4. Low Value - Slow Moving

This is the category that hurts the business the least, but depending on the nature of your business, this may be the most crucial category, as they can consist of spare parts required by machinery or items which are probably not available with any trader.

Many small business owners often ignore this category and do not stock these items. A good strategy would be to estimate the yearly requirement of these stocks after analyzing the sales pattern for the last 4-5 years. Based on the analysis, maintain an average monthly stock level for these stock items.

These are essential as it may help set a differentiating image of your business in competition to other businesses.

Business owners may classify their stocks into the above categories and understand their approach for their inventory. However, businesses must consider another aspect in addition to the above pointers, which is the volume of stock item.

If the volume of any stock item lying in any of the above four categories is high, it would directly impact the inventory holding charges.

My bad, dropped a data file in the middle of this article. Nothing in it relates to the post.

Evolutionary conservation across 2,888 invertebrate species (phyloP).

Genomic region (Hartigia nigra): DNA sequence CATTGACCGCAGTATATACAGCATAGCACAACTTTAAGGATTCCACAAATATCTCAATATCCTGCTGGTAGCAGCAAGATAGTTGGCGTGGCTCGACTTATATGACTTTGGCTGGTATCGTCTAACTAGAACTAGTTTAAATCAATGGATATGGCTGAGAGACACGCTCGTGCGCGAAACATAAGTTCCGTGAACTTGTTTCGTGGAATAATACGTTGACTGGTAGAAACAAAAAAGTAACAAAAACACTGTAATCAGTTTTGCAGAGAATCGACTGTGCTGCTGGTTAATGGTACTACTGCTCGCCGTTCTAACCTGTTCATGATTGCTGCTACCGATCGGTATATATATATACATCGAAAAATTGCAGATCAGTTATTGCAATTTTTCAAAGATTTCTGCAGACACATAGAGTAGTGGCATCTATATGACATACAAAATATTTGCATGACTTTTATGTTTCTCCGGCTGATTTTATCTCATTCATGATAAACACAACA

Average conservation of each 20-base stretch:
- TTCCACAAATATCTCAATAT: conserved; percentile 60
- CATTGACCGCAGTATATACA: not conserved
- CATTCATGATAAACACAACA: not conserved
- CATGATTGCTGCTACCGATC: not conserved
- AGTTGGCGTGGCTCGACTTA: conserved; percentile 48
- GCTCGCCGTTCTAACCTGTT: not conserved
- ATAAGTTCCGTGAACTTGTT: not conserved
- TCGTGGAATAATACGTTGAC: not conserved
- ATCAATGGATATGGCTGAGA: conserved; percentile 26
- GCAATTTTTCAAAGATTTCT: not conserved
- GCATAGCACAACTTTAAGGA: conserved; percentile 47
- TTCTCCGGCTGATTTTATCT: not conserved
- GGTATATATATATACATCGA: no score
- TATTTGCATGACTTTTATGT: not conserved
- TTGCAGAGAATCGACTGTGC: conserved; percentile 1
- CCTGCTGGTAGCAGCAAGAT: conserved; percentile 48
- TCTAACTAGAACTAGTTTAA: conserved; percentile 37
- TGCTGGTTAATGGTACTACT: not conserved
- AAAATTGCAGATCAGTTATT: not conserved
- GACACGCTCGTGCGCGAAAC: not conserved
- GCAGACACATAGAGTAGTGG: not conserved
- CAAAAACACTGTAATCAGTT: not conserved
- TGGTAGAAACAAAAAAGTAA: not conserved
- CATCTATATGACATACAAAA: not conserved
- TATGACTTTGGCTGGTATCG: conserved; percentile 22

They would require a bigger warehouse to store them. If such items fall in the first or the third category, you will need to follow multiple strategies to keep your inventory costs in check.

A good approach for high volume items would be one of the below.

  1. Drop Shipping : Try and follow the drop shipping methodology where possible. This will ensure you need not make arrangements within your warehouse. The entire lot that you need to sell can be managed within the warehouse of your suppliers.
  2. Semi Knocked Down : if the stock items can be assembled quickly at the client's place, the right approach would be to store them in a semi knocked down form. Such high volume stock items, when stored in semi knocked downstage, require lesser storage.

Key Takeaways

  1. Types of costs associated with Inventory – Ordering, Costs, Inventory Holding Costs, Shortage costs, Spoilage costs, and Inventory Carrying Costs
  2. Inventory holding costs is the rent paid to hold stocks in the warehouses. Inventory holding costs directly impact the Profit & Loss statement, whereas Inventory Carrying Costs are seldom taken into account.
  3. Inventory carrying costs is the amount of interest a business loses out on principle value of the stocks being held in the warehouses.
  4. Using an efficient Cloud-Based Accounting system like Deskera, to keep the costs in check.
  5. The Lead Time is the amount of time taken for a particular Stock Item to reach the warehouses from the date of ordering